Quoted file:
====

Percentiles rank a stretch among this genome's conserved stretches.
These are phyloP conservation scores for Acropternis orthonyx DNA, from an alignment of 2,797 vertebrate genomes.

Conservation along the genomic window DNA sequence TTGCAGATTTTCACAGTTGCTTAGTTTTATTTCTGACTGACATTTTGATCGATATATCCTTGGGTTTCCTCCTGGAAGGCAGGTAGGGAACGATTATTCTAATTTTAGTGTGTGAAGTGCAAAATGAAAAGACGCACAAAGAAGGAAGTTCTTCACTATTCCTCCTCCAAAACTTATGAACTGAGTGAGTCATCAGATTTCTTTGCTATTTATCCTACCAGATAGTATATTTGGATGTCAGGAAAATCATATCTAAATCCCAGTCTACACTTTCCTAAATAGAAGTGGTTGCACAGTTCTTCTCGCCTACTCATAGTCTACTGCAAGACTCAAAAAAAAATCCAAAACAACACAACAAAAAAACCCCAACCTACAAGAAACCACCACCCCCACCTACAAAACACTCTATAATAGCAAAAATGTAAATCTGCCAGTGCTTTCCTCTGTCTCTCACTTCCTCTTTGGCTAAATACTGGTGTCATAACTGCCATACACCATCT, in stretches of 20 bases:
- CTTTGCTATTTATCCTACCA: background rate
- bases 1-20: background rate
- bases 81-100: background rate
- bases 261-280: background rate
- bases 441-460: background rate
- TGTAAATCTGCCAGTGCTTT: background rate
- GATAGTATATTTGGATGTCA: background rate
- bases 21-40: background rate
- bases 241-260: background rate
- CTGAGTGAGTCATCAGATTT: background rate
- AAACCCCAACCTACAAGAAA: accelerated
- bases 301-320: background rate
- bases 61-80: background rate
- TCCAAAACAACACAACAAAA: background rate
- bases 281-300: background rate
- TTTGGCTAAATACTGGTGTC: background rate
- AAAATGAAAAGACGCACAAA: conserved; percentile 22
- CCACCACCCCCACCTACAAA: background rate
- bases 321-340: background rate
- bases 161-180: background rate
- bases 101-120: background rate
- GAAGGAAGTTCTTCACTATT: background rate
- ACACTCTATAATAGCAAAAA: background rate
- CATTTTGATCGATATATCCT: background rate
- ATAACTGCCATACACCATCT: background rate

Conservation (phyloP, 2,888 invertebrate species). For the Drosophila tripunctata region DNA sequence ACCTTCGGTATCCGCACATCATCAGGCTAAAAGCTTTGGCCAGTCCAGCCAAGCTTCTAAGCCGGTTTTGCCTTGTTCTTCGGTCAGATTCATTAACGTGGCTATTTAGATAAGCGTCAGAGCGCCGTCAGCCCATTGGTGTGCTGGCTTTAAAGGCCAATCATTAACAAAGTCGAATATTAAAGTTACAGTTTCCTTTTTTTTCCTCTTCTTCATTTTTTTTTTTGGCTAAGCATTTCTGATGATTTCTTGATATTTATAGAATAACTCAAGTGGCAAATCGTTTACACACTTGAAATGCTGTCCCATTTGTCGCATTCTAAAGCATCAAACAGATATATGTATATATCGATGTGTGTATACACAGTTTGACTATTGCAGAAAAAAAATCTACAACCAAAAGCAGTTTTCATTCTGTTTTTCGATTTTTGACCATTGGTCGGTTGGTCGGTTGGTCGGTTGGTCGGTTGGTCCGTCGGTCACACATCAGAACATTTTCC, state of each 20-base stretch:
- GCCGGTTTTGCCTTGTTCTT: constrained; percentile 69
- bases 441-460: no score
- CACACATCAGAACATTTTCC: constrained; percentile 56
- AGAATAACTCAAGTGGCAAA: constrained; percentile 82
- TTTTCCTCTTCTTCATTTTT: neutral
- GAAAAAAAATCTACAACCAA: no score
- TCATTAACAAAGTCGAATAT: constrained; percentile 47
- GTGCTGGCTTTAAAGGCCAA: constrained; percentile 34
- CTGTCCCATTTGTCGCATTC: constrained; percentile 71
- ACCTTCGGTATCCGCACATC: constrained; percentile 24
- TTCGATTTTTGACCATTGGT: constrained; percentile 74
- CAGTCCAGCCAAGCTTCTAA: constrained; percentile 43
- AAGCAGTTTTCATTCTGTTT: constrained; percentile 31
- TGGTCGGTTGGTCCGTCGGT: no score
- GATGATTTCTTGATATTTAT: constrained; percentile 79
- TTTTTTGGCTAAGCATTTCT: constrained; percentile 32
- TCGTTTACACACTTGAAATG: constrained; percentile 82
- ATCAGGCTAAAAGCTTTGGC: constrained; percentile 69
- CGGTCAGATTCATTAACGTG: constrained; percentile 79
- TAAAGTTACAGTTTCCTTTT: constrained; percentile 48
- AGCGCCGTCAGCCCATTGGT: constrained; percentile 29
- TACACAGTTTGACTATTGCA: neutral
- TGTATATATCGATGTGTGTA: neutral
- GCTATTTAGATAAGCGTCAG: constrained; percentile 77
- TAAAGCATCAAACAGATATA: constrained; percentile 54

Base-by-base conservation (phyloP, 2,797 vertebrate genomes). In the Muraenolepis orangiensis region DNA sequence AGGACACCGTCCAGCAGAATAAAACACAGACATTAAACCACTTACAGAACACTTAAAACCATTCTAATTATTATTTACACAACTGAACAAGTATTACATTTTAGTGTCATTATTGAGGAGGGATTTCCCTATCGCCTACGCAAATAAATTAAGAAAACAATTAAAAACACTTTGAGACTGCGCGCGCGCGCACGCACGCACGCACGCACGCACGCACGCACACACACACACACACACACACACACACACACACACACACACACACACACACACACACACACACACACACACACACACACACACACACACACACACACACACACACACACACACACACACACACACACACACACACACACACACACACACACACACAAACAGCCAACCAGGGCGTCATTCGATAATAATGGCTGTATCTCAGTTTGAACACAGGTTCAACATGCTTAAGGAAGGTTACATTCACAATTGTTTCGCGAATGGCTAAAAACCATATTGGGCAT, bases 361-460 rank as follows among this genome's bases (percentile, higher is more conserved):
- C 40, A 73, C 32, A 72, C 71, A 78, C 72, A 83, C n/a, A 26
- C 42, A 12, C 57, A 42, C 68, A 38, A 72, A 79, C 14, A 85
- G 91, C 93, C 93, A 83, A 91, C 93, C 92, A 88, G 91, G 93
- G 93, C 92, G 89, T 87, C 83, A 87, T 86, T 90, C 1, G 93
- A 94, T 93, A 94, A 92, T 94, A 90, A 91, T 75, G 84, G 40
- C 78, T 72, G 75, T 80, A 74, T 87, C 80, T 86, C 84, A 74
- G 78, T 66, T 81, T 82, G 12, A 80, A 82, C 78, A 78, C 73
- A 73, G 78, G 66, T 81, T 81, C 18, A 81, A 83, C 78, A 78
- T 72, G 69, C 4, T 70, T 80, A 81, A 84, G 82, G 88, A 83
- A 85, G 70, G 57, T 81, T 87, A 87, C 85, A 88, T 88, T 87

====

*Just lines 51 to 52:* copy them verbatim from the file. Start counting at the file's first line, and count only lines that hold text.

- TACACAGTTTGACTATTGCA: neutral
- TGTATATATCGATGTGTGTA: neutral